Venezuelan court moves to lift Juan Guaidó’s immunity

Chief justice takes step towards prosecuting opposition leader as blackouts continue

Venezuela’s opposition leader and self-proclaimed interim president Juan Guaidó greets supporters during a rally in Caracas,  Venezuela on Monday. Photograph: Natacha Pisarenko/AP

Venezuela’s opposition leader and self-proclaimed interim president Juan Guaidó greets supporters during a rally in Caracas, Venezuela on Monday. Photograph: Natacha Pisarenko/AP

 

Venezuela’s chief justice has asked for opposition leader Juan Guaidó to be stripped of immunity, taking a step towards prosecuting him for alleged crimes as he seeks to oust President Nicolás Maduro.

Supreme court justice Maikel Moreno said Mr Guaidó should be prosecuted for violating a ban on leaving the country when he went on a tour of Latin American nations that back a change in Venezuela’s government.

The opposition leader is also accused of inciting violence linked to street protests and receiving illicit funds from abroad.

It is unclear when the pro-Maduro National Constituent Assembly will consider whether to remove Mr Guaidó’s immunity from prosecution as head of the National Assembly.

Mr Guaidó dismissed the Maduro-stacked high court and Constituent Assembly as illegitimate and continued his calls for Mr Maduro to step down.

“We must unite now more than ever,” said Mr Guaidó at a Caracas university earlier on Monday. “We must mount the biggest demonstration so far to reject what’s happening.”

Venezuelan security forces have detained Mr Guaidó’s chief of staff, but had yet to move directly against the opposition leader, whose claim to be interim president is backed by dozens of countries that say Mr Maduro’s re-election last year was rigged.

Since a massive power failure struck March 7th, the nation has experienced near-daily blackouts and a breakdown in critical services such as running water and public transportation. Classes have been suspended for nearly a week.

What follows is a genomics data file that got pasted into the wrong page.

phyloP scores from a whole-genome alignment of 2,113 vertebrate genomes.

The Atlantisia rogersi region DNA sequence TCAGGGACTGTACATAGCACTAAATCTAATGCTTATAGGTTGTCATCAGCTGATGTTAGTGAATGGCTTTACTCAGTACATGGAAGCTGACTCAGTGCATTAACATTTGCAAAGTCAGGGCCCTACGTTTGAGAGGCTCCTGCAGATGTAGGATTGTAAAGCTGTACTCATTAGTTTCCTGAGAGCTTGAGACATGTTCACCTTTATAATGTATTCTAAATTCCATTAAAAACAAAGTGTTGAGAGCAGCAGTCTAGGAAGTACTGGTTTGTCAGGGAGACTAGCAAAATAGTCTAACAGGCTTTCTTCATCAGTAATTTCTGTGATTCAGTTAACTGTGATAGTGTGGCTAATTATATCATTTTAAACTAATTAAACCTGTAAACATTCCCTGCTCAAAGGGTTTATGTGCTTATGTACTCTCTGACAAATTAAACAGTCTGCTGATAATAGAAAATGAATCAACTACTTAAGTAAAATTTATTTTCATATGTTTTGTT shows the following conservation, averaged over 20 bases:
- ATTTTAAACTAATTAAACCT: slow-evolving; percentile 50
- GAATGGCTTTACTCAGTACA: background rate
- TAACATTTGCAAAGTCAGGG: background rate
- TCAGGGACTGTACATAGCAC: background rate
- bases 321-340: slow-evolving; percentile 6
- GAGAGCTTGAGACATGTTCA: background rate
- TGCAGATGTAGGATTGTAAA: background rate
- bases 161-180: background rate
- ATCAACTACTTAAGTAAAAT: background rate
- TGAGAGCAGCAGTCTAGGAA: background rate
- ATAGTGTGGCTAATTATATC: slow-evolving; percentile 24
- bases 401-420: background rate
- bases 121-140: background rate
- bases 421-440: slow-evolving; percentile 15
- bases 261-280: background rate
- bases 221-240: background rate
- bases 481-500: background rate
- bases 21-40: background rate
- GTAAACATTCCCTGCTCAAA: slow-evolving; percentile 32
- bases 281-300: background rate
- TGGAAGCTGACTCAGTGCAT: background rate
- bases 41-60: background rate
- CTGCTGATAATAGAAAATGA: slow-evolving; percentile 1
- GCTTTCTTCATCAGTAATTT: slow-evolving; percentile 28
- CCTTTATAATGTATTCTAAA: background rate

At the same time, frustrated residents are increasingly unable to find water, make phone calls or access the internet.

Rationing

Millions of Venezuelans struggled to understand an announcement by Mr Maduro a day earlier that the nation’s electricity is being rationed to combat daily blackouts.

Mr Maduro said late on Sunday that he was instituting a 30-day plan that would balance generation and transmission with consumption.

He also called on Venezuelans to stay calm, but provided few details.

Mr Maduro appeared on state TV on Monday to announce that an engineer with 25 years of experience, Igor Gaviria, will serve as the next electricity minister, heading the state-run Corpoelec.

He is replacing a military general, Luis Motta Dominguez.

“I’ve lost him to a period of rest,” Mr Maduro said, adding that students will return to classrooms on Wednesday.

Expressing her confusion, office worker Raquel Mayorca said she did not know if her lights were off because of another power failure – or whether it was part of the government’s plan.

“We are worse off now more than ever,” she said, adding that the power was out on one side of the street, but working on the other.

“We do not know if the light went out due to a blackout, or whether they took it away because of the rationing.”

Mr Maduro blames the blackouts on US-directed sabotage, an allegation that Mr Guaidó routinely dismisses as the desperate talk of a government that has presided over the collapse of infrastructure in a country which was once among the wealthiest in Latin America.

As the lack of electricity became the latest sticking point in an ongoing political standoff, many Venezuelans simply found themselves wondering what the newly announced rationing plan would entail.

With few details, it was difficult to assess how effective the plan would be in restoring a consistent supply of power in the long term.

No quick fixes

Some electricity experts have also said there are no quick fixes to Venezuela’s fragile power grid, presenting the prospect that electricity could be shaky and unreliable for the foreseeable future.

On Sunday, a mass of protesters took to the streets only to be threatened by contingents of alleged government supporters known as “colectivos” who appeared on motorbikes and quickly dispersed them.

Videos posted on social media showed armed men opening fire to drive residents inside.

Many Venezuelans had resigned themselves to a bleak reality.

“I haven’t had water at home for 15 days,” said Maria Rojas, a 57-year-old homemaker looking for a source to fill her jugs. “You try to find water in the street that is more or less safe to drink.” – AP